When is a module a filtered colimit of finitely presented submodules?

For a (commutative, say) ring $$R$$, and an $$R$$-module $$M$$ it is known that $$M$$ is both:

• a filtered colimit of finitely generated $$R$$-submodules (by considering all finite subsets of $$M$$ and considering the submodules generated by those)
• a filtered colimit of finitely presented $$R$$-modules (by taking finitely generated submodules, and taking more and more (but always finitely many) relations). These finitely presented modules will not in general be submodules of $$M$$.

Question: For what rings $$R$$ can we present any $$R$$-module $$M$$ as a filtered colimit of finitely presented submodules (with transition maps also being injective)?

For example, this is true for Noetherian rings, since then finitely generated and finitely presented is the same thing.

Equivalently, is there a condition on $$R$$ guaranteeing such that for any $$N \subset M$$, $$N$$ being finitely generated, there is an intermediate module $$N'$$, $$N \subset N' \subset M$$, that is finitely presented? If there is such a statement only for selected modules $$M$$, I'm also interested in such partial results.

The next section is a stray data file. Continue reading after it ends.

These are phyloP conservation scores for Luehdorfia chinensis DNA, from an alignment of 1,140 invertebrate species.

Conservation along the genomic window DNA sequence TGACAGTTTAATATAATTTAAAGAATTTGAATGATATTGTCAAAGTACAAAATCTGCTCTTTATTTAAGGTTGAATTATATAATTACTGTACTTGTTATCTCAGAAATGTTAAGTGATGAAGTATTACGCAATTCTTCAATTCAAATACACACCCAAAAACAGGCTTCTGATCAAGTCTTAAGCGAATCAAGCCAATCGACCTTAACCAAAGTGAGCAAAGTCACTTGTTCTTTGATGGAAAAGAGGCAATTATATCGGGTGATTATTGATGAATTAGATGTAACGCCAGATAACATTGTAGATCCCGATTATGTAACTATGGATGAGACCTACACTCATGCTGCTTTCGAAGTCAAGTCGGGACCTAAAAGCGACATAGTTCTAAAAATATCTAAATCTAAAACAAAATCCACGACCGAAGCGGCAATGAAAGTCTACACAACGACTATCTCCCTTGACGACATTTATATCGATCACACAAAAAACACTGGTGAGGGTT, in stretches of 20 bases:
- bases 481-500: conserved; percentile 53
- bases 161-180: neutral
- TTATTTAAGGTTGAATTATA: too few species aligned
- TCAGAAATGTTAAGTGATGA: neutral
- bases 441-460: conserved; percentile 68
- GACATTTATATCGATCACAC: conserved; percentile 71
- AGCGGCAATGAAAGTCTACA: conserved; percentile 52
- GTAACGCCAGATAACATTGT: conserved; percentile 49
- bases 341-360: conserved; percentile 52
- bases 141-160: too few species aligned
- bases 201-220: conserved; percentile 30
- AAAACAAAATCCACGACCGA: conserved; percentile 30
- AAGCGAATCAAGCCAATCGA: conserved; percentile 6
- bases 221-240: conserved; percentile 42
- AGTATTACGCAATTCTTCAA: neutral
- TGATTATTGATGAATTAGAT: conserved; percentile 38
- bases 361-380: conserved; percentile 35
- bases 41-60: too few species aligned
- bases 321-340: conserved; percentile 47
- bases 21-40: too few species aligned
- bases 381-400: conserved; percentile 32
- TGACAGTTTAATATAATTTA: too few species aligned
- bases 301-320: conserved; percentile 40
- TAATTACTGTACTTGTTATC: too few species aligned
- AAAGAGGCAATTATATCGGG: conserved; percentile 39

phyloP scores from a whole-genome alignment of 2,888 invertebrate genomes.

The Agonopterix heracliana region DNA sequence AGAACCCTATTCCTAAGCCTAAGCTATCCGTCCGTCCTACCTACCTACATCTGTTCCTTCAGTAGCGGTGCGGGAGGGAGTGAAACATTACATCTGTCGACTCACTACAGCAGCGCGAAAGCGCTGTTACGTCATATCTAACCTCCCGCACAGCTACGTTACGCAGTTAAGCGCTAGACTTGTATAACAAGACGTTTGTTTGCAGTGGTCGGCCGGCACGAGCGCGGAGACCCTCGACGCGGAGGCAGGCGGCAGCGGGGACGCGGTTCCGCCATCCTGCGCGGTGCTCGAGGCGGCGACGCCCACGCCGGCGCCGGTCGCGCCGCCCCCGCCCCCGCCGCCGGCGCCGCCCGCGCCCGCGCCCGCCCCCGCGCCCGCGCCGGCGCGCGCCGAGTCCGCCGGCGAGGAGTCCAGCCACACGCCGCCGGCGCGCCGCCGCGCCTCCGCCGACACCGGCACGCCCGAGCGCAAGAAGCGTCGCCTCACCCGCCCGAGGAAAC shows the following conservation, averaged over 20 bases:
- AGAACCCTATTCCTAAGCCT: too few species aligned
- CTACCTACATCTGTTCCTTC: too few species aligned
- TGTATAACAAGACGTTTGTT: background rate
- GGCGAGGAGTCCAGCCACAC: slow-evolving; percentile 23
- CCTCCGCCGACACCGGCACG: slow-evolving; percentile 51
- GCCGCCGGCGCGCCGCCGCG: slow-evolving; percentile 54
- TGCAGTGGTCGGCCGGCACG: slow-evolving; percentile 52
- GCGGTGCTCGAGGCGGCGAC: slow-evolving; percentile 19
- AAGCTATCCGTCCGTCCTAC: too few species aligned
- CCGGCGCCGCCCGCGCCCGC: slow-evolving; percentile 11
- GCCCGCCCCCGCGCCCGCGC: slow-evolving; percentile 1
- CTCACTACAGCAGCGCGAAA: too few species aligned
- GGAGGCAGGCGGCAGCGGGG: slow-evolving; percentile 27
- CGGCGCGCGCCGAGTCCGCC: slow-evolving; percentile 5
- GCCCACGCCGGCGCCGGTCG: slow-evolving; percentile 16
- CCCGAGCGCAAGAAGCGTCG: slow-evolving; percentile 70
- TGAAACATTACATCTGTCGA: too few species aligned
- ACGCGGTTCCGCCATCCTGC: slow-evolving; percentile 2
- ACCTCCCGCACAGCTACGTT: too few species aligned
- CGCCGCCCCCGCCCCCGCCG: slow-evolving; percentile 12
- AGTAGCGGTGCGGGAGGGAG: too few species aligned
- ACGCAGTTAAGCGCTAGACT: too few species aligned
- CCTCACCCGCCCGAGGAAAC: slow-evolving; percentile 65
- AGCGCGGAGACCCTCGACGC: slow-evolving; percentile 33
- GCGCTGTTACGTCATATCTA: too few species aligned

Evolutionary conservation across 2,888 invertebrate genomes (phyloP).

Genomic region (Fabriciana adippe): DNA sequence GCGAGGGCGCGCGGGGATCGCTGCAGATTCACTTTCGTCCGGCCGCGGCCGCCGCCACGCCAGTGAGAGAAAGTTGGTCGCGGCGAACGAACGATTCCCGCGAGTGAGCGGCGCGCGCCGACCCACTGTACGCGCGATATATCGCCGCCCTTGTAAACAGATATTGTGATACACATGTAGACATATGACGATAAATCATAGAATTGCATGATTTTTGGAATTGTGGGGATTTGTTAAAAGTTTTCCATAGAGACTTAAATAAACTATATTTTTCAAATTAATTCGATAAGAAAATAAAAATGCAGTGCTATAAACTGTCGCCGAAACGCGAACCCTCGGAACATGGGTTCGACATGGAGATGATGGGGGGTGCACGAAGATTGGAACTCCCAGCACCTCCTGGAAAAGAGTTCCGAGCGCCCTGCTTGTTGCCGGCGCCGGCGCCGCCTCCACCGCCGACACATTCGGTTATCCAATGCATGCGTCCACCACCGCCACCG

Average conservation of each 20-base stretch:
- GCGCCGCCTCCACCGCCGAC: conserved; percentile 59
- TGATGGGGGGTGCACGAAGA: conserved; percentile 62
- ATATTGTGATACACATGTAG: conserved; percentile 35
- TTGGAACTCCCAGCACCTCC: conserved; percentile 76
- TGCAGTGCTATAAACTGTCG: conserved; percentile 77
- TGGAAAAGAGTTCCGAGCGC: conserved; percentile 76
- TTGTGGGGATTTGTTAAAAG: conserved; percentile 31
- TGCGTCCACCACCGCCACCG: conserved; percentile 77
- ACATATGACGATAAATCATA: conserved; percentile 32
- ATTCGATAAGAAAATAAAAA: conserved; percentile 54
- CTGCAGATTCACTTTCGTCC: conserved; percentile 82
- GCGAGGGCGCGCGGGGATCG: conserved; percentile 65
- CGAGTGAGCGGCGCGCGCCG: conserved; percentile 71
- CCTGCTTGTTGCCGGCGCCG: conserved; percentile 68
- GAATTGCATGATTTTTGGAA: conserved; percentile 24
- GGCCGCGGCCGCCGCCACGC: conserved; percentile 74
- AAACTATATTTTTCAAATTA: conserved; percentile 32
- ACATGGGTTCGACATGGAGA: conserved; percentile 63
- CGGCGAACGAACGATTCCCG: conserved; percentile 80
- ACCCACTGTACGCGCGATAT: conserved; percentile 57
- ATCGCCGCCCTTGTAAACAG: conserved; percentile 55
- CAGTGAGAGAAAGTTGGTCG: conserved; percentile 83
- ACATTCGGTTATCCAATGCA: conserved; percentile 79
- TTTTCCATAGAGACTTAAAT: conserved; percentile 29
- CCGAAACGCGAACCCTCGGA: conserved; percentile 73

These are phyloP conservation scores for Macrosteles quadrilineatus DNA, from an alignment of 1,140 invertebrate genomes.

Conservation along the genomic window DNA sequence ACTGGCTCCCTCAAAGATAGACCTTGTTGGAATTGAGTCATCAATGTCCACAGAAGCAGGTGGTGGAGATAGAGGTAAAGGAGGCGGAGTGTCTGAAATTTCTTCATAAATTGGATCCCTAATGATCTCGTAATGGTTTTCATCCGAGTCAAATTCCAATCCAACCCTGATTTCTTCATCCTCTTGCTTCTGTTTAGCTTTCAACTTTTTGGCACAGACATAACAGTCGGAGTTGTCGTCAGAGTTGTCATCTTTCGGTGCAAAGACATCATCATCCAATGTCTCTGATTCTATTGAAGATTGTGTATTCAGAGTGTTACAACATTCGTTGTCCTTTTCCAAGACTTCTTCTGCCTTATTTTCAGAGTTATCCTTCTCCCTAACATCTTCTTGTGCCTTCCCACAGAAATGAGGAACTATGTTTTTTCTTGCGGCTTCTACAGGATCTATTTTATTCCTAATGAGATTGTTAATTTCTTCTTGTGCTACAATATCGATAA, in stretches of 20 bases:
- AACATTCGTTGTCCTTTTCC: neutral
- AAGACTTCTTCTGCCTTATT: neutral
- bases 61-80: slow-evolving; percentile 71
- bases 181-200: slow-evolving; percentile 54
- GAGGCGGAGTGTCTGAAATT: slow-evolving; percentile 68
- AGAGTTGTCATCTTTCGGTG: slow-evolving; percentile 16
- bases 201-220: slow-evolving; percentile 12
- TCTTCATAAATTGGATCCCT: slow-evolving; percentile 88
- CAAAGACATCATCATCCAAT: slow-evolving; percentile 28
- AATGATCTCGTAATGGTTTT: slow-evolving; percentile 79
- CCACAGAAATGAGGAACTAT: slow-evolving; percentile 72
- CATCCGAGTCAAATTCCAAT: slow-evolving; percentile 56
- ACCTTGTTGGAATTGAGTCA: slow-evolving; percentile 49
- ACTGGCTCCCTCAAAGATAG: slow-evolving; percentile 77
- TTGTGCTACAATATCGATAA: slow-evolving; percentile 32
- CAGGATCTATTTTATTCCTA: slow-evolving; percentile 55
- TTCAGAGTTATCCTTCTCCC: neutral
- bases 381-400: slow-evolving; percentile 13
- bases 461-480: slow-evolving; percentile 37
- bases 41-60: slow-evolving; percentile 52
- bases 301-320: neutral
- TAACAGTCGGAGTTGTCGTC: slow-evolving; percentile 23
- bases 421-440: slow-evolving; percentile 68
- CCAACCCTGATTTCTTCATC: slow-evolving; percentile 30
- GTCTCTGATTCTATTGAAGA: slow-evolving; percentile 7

• Good question. Have you looked at $M=R/I$ for a ideal $I \subseteq R$ that is not f.g.? Commented Oct 24, 2023 at 8:38
• No, I didn't have an idea in that case. Commented Oct 24, 2023 at 8:47

Let's work with left $$R$$-modules. The condition holds iff $$R$$ is left Noetherian. You already remarked the "if" part. Conversely, assume that every left $$R$$-module is the union of its finitely presented submodules (the colimit is just a union here). This applies in particular to every cyclic module. Choose a generator. It must be contained in some finitely presented submodule, hence that submodule is the whole module. It follows that for every left ideal $$I$$ the module $$R/I$$ is finitely presented. This just means (Stacks/0519) that $$I$$ is finitely generated.